Harp music and scent of wine, the officer reports.
If you face an adversary and a jug of wine
Choose the wine because, fate cheats and extorts.”

تا دوشنبه آینده
Amanda

Surviving the Tajik Winter: Tales from the (Cold) Front

So apparently its cold everywhere in Eurasia is right now. But Tajikistan wins because the cold is compounded by the frequent electrical outages, and the fact that the city planners of Dushanbe decided to pave entrences to many buildings with a marble-like material. Marble gets really slippery when it snows, guys! Generally, I see about 10 people fall down per day. Sometimes I fall down too.

But apparently February is the hard month. And if we make it through February then everything is flowers and springtime and Nowruz. So this blog post is about how I’m making it through February. Its not that hard, if you’re creative enough…

Don't I look cold?

Step One: Embrace It

Its really cold out. Its going to stay really cold out. Tajikistan is 93% mountains. Obvious answer: Go sledding! On Sunday my friends and I bought inter-tubes from a sports shop, and headed out to the hills (we stopped along the way at our favorite Uighur restaurant). We passed the cemetery that is located on the edge of town, and walked up into the hills. I’ll let the following video speak for me:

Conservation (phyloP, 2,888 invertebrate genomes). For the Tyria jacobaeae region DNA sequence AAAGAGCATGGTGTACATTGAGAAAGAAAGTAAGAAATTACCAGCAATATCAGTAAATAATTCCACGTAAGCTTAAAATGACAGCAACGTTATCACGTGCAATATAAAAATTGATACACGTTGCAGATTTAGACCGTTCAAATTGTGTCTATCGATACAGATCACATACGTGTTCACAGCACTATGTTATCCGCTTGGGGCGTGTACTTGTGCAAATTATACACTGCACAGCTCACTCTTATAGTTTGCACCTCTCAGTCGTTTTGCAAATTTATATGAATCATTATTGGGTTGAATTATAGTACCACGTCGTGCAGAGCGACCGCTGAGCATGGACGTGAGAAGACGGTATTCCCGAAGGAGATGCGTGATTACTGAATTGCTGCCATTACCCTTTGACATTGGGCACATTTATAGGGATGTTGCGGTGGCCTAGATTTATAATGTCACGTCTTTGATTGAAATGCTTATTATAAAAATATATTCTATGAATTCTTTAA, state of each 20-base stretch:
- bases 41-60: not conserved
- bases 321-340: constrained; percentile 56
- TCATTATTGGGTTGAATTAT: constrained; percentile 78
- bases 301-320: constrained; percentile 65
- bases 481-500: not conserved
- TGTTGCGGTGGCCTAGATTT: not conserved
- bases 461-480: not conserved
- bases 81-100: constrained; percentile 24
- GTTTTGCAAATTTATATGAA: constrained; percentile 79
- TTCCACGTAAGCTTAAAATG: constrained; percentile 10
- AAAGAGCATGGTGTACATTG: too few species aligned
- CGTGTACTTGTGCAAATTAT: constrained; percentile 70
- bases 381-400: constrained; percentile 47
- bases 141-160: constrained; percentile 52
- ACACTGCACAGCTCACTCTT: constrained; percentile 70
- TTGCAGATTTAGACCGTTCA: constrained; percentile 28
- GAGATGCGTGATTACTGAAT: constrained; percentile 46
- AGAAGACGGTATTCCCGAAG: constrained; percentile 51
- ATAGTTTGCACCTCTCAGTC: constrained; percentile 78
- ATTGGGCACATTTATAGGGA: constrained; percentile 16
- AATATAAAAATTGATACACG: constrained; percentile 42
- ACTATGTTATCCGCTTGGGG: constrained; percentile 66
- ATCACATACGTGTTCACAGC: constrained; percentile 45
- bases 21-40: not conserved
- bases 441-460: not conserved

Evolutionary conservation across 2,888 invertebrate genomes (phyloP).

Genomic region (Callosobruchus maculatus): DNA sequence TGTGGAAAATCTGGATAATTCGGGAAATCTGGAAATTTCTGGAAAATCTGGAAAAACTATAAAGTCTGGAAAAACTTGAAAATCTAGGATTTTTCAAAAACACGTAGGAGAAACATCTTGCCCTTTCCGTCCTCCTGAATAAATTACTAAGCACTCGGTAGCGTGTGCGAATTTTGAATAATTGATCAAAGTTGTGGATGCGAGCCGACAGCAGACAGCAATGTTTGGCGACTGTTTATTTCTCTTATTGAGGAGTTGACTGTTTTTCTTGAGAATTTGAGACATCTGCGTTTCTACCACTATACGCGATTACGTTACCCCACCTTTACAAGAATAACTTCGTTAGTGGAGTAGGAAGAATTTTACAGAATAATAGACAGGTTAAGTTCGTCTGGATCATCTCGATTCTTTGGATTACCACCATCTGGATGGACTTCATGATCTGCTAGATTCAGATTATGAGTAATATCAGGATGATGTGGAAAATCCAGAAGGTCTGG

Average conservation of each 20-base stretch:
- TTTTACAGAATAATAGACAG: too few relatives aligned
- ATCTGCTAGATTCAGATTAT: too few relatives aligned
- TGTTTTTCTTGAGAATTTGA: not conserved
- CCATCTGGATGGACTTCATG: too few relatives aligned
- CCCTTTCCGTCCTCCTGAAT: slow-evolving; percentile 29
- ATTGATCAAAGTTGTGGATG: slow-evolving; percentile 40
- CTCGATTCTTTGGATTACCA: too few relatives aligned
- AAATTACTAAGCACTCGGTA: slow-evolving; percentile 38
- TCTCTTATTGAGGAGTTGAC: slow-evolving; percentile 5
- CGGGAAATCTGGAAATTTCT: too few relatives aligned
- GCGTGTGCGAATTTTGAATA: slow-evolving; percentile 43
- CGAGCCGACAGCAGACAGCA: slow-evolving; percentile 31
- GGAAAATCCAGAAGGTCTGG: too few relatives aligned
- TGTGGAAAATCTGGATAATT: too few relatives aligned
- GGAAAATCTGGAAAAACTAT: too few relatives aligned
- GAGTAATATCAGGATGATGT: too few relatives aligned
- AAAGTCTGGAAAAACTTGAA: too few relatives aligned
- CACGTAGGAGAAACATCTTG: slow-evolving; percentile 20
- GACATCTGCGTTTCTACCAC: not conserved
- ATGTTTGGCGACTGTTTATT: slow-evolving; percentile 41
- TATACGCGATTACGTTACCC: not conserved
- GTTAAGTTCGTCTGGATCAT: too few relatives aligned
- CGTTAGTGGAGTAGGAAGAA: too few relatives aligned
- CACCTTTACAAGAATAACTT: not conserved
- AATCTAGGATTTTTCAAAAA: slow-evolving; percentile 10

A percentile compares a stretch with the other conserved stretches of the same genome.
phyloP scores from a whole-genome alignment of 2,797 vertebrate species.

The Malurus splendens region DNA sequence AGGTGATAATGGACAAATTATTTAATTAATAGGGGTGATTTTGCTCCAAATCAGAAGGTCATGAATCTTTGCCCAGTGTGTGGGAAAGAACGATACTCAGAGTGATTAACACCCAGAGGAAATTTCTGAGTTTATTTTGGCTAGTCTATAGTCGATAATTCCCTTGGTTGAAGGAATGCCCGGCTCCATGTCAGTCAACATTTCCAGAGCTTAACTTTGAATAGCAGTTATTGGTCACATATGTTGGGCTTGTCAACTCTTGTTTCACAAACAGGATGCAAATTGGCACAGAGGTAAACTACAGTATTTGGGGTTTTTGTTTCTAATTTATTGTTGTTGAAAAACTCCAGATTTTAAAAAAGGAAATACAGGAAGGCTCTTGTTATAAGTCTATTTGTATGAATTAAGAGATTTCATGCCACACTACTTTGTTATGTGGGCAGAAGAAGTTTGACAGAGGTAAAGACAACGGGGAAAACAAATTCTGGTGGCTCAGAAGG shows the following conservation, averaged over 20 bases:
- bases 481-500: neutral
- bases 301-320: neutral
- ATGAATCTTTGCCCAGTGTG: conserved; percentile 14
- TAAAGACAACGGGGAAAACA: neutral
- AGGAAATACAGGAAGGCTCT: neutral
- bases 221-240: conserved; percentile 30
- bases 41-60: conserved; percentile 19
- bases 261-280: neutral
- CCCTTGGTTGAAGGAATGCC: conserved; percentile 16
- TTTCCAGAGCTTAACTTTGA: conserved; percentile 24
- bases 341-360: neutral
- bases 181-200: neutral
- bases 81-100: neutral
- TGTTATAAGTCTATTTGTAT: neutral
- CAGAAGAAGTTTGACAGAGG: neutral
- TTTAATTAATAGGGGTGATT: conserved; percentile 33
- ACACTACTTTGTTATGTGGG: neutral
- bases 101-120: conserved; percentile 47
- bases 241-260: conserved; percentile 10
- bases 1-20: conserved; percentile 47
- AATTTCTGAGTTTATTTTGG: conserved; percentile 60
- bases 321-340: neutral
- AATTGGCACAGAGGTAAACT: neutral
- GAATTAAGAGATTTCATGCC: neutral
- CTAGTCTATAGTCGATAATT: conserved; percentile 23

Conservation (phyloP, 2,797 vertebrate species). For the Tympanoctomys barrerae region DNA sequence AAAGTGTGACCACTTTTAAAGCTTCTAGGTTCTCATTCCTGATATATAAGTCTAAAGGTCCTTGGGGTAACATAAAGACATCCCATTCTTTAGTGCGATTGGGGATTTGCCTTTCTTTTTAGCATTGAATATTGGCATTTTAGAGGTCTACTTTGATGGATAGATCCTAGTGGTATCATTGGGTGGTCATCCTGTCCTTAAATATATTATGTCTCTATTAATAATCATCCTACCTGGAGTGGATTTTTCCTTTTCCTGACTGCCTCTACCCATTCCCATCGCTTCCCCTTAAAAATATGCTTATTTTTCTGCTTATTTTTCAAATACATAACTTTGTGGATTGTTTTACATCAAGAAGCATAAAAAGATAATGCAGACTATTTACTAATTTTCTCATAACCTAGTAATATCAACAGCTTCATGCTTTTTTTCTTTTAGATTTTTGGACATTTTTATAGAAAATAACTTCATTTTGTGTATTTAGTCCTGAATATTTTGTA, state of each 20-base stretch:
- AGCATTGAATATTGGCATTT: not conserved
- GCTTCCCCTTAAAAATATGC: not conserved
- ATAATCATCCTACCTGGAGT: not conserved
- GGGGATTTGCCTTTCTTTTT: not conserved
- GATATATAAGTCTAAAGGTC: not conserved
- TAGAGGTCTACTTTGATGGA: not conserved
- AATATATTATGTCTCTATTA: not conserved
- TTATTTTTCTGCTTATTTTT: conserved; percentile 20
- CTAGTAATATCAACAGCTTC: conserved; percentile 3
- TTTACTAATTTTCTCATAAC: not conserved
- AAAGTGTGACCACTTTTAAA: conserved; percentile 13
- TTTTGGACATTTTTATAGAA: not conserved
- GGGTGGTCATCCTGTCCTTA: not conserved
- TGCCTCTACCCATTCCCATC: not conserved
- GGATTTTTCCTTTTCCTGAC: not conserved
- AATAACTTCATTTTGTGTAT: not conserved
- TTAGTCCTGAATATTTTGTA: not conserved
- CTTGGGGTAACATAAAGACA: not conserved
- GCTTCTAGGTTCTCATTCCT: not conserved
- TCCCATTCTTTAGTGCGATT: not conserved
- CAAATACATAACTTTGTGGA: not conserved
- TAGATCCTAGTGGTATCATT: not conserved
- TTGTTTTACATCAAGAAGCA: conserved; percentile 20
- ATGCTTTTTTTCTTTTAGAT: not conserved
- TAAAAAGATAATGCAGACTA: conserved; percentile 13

Clearly, if I stop shivering for a second and look around, Tajikistan is pretty gorgeous in the winter.  In some spots, the snow was up to my knees! And it felt like if you just kept walking, you just keep reaching more and more mountains, until you were in the Pamirs.

(Note: Yes, the sleds have New York Yankees and Ohio State logos on them. No, I don’t know why.)

Chris and Joey check out the view

Step Two: Find Some Culture

Its pretty easy to stay inside and read or watch TV. But there are actually decent cultural entertainment opportunities around. Saturday night we went to see a documentary at a (very warm) hotel theatre. It was called “The Desert of Forbidden Art.” I high recommend it. It is voiced by Ben Kingsley, so it is not one of those obscure Central Asian things I occasionally recommend. Its about a museum in Karakalpakstan (in Uzbekistan) where anti-Soviet art was protected, especially during Stalin’s era.